Background: There are a number of unresolved issues in the design of experiments in greenhouses. They include whether statistical designs should be used and, if so, which designs should be used. Also, are there thigmomorphogenic or other effects arising from the movement of plants on conveyor belts within a greenhouse? A two-phase, single-line wheat experiment involving four tactics was conducted in a conventional greenhouse and a fully-automated phenotyping greenhouse (Smarthouse) to investigate these issues.Results and discussion: Analyses of our experiment show that there was a small east-west trend in total area of the plants in the Smarthouse. Analyses of the data from three multiline experiments reveal a large north-south trend. In the single-line experiment, there was no evidence of differences between trios of lanes, nor of movement effects. Swapping plant positions during the trial was found to decrease the east-west trend, but at the cost of increased error variance. The movement of plants in a north-south direction, through a shaded area for an equal amount of time, nullified the north-south trend. An investigation of alternative experimental designs for equally-replicated experiments revealed that generally designs with smaller blocks performed best, but that (nearly) trend-free designs can be effective when blocks are larger.Conclusions: To account for variation in microclimate in a greenhouse, using statistical design and analysis is better than rearranging the position of plants during the experiment. For the relocation of plants to be successful requires that plants spend an equal amount of time in each microclimate, preferably during comparable growth stages. Even then, there is no evidence that this will be any more precise than statistical design and analysis of the experiment, and the risk is that it will not be successful at all. As for statistical design and analysis, it is best to use either (i) smaller blocks, (ii) (nearly) trend-free arrangement of treatments with a linear trend term included in the analysis, or, as a last resort, (iii) blocks of several complete rows with trend terms in the analysis. Also, we recommend that the greenhouse arrangement parallel that in the Smarthouse, but with randomization where appropriate. © 2013 Brien et al.; licensee BioMed Central Ltd.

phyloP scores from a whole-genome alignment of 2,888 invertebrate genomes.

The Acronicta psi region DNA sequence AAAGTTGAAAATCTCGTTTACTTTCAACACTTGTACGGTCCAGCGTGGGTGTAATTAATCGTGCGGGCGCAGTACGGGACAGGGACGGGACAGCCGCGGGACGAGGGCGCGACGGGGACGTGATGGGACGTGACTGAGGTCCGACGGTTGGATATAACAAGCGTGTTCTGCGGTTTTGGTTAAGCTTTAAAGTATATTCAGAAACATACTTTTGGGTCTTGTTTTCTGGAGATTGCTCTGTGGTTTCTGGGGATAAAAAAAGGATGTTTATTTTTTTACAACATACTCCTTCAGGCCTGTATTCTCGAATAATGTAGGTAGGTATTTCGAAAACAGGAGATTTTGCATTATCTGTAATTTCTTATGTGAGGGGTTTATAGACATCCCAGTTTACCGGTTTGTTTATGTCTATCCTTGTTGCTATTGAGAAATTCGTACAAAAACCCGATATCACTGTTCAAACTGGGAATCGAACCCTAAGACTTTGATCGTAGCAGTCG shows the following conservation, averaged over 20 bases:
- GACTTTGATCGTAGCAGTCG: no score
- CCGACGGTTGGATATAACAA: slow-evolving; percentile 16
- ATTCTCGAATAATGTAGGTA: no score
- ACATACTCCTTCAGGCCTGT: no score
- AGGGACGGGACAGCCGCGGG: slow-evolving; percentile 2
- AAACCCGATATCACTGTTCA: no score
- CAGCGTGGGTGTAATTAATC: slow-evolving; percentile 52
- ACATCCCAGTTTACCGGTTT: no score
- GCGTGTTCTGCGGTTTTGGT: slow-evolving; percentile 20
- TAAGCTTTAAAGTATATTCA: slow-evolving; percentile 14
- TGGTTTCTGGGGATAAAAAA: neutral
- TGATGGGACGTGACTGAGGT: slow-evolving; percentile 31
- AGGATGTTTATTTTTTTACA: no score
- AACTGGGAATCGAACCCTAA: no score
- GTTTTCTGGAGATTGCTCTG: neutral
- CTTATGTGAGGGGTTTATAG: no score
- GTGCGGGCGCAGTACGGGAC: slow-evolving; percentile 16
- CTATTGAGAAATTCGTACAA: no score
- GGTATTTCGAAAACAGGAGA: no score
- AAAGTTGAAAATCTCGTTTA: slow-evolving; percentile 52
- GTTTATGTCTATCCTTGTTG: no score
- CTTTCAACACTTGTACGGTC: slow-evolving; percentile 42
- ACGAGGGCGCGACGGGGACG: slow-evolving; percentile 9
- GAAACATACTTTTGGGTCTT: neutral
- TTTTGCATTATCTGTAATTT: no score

Brien, C. J., Berger, B., Rabie, H., & Tester, M. (2013). Accounting for variation in designing greenhouse experiments with special reference to greenhouses containing plants on conveyor systems. Plant Methods, 9(1). https://doi.org/10.1186/1746-4811-9-5